What is the Application Process for Social Security Disability and SSI?
How do you Win Benefits under Social Security Disability or SSI?
If I am determined disabled, how far back will Social Security pay benefits?
How do you prove your disability case if you have a mental condition?
What Can I Do to Improve My Chances of Winning Disability Benefits
Common Mistakes after Receiving a Denial of Social Security Disability or SSI Benefits
How to File for Disability - Tips for Filing
If You Get Approved For SSDI Will You Also Get Medicare?
How much does a Social Security disability attorney get paid?
Social Security Disability SSI Criteria and the Evaluation Process
How long does it take to be approved for SSI or Social Security disability?
What do you Need to Prove to Qualify for Disability Benefits?
Social Security Disability SSI and Fibromyalgia
Social Security Disability SSI and Degenerative Disc Disease
Can I Qualify For Disability and Receive Benefits based on Depression?
Answers to questions about SSD and SSI disability
What Disabilities Qualify for SSI and Social Security Disability Benefits?
Social Security Disability Status
Social Security Disability Tips — how a claim gets worked on
Social Security Disability, SSI Disability - Terms, Definitions, Concepts
Is There A Maximum Dollar Amount For SSI Disability?
How to prove you are disabled
and win disability benefits
SSI or Supplemental Security Income disability is a need-based disability program that is administered along with SSD, or Social Security disability, by the Social Security Administration. Since SSI disability is a disability program that is based upon need, it has guidelines that are similar to many other social help programs.
For example, like other social need based programs, SSI disability has income and resource limits that affect an individual's eligibility for the program.
Currently, the resource limit for individuals who apply for SSI is two thousand dollars and the couple’s resource limit is three thousand dollars. While these amounts are subject to change at any time, they have not changed in many years.
Resource limit exclusions include the home that an individual or couple live in and the land it is on, and one vehicle (generally the highest valued vehicle). Any other resource that can be converted to cash counts against the resource limit. Resources could be extra vehicles, land, cash, jewelry, stocks, bonds, 401 K plans, trust funds, bank checking or savings accounts, etc.
The income limit is not a simple amount. The income limit varies depending upon household composition. Any kind of income can be counted toward SSI income limits. Income sources might be, but are not limited to, wages, pensions, disability benefits (short or long term), VA disability benefits, unemployment benefits, rental income, etc. Basically, any income source that the Internal Revenue services considers income can be counted toward the income limit of this program.
If an individual meets the SSI disability program's income and resource limits, they may be eligible for disability benefits...if their disability claim is medically approved. However, SSI disability claimants have one last hurdle to get over once their disability claim is approved. All SSI disability claimants must be reevaluated for income and resources and if they still meet the limits after their case is medically approved they may receive disability benefits.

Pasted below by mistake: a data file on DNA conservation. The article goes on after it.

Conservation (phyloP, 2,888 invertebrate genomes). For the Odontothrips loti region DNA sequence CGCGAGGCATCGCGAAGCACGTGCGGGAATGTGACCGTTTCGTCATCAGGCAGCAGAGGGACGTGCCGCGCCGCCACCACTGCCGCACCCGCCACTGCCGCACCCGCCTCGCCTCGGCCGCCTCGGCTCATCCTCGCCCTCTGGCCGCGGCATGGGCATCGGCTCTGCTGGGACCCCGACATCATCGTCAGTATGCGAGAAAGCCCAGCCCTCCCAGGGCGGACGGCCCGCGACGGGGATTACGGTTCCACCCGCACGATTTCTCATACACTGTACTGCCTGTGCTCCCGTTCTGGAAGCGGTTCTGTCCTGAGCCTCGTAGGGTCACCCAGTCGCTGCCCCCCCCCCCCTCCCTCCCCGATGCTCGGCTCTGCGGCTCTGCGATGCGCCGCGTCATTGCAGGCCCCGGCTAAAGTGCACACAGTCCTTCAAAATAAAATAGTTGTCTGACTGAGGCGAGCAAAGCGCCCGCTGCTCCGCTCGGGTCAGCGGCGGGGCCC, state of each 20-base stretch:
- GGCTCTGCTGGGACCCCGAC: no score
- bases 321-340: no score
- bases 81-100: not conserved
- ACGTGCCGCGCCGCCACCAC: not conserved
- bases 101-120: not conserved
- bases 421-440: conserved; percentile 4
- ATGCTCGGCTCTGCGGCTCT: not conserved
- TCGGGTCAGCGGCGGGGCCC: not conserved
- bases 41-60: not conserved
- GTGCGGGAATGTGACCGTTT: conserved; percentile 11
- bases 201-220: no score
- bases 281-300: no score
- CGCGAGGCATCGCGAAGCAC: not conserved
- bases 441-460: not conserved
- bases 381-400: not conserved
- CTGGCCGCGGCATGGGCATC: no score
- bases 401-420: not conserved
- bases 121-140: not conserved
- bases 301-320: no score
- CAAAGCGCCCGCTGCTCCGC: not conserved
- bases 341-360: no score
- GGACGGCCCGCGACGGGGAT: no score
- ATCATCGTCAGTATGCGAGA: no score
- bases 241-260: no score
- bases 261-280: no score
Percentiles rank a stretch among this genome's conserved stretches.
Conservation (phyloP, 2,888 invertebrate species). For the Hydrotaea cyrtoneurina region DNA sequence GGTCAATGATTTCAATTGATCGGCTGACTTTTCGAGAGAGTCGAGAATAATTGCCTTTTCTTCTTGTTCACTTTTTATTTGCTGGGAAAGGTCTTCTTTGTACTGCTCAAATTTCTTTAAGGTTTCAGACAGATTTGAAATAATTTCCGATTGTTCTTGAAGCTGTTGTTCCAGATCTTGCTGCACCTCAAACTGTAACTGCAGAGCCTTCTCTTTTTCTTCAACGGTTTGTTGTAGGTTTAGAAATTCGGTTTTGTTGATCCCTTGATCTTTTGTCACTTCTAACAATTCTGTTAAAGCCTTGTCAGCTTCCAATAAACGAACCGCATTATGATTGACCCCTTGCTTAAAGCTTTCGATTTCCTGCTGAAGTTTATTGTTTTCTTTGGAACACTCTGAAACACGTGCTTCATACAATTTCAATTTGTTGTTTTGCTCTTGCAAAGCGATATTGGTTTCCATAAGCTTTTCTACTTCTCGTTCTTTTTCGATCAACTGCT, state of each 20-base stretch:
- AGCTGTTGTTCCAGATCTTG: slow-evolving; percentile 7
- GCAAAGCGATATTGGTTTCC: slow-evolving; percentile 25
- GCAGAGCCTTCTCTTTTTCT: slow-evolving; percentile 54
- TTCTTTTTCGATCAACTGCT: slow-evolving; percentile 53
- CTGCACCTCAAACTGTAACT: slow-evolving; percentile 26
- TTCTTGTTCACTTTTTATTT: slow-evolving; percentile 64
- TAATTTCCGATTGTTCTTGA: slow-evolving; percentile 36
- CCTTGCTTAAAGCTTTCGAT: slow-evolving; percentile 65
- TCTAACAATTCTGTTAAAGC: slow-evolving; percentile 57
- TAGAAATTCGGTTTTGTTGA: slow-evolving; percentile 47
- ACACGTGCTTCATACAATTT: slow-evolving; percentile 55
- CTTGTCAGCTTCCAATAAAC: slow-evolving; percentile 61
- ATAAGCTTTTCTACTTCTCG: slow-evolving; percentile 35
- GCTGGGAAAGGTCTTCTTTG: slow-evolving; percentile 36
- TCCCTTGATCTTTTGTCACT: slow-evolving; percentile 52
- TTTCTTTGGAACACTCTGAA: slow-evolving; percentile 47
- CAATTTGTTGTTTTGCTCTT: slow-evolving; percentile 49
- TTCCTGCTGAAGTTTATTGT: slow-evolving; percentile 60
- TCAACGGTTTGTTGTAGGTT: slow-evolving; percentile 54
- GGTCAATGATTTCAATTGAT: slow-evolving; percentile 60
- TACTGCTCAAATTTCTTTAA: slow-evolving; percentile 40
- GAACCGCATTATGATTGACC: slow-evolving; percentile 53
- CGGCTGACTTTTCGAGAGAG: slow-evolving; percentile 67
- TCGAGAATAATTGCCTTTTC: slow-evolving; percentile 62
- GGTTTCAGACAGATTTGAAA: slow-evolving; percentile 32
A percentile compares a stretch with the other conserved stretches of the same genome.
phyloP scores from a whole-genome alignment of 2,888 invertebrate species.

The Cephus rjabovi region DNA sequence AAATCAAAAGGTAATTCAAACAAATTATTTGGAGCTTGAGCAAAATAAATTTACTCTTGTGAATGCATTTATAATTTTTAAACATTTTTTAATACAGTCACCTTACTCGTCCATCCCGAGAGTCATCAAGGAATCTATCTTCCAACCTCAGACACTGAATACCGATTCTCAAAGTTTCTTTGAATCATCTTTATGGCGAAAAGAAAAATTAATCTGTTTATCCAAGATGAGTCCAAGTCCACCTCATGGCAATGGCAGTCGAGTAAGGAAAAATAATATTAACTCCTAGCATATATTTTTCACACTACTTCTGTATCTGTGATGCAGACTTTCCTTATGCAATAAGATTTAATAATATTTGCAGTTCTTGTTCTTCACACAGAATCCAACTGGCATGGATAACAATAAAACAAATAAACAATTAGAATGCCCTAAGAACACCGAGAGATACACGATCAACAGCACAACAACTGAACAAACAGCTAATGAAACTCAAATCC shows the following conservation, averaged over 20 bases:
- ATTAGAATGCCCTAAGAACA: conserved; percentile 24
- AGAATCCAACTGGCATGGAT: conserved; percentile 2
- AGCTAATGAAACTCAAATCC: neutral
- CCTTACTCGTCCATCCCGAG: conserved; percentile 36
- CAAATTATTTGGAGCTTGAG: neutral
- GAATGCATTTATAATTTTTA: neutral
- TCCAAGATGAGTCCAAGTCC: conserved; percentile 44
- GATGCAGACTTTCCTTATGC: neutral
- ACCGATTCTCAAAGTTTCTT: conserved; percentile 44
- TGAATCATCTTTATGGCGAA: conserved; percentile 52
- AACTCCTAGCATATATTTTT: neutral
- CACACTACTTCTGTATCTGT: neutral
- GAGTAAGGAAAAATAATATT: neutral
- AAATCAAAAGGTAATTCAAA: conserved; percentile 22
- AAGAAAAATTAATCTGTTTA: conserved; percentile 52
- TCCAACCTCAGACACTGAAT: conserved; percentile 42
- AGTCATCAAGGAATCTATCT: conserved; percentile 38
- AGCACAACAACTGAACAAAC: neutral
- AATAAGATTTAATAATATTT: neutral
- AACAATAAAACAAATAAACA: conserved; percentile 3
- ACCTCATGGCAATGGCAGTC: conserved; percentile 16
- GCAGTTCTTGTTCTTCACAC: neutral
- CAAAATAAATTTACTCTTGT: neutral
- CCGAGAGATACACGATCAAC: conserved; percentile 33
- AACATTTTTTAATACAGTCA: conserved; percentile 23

Unfortunately, many individuals who are medically approved for disability are ineligible for SSI benefits because they no longer meet the income and resource limits (which may be the result of a change in their situation sometime after filing an initial claim). In fact, periodically all SSI beneficiaries will be reviewed to determine if they still meet the the income and resource limits for the program.
Social Security establishes a new maximum SSI monthly benefit amount each year. However, an individual may or may not receive the maximum amount of their SSI disability benefit. In 2011, that maximum was $674. For 2012, the maximum is $698.
If an individual shows that they are paying their share of the household bills, they will receive the maximum SSI disability amount. If they cannot pay their share, or are receiving financial help from family or friends, their SSI disability amount may be reduced.
Return to: SSDRC, or the Questions, Answers, Tips, and Advice page
Individual Questions and Answers
SSD and SSI are Federal Programs
The title II Social Security Disability and title 16 SSI Disability programs operate under federal guidelines and, therefore, the program requirements--medical and non-medical--apply to all states:
Alabama, Alaska, Arizona, Arkansas, California, Colorado, Connecticut, Delaware, Florida, Georgia, Hawaii, Idaho, Indiana, Illinois, Iowa, Kansas, Kentucky, Louisiana, Maine, Maryland, Massachusetts, Michigan, Minnesota, Mississippi, Missouri, Montana, Nebraska, Nevada, New Hampshire, New Jersey, New Mexico, New York, North Carolina, North Dakota, Ohio, Oklahoma, Oregon, Pennsylvania, Rhode Island, South Carolina, South Dakota, Tennessee, Texas, Utah, Vermont, Virginia, Washington, West Virginia, Wisconsin, Wyoming
Recent approval and denial statistics for various states can be viewed here:
Social Security Disability, SSI Approval and Denial Statistics by state
Special Section: Disability Lawyers and unnecessary claim denials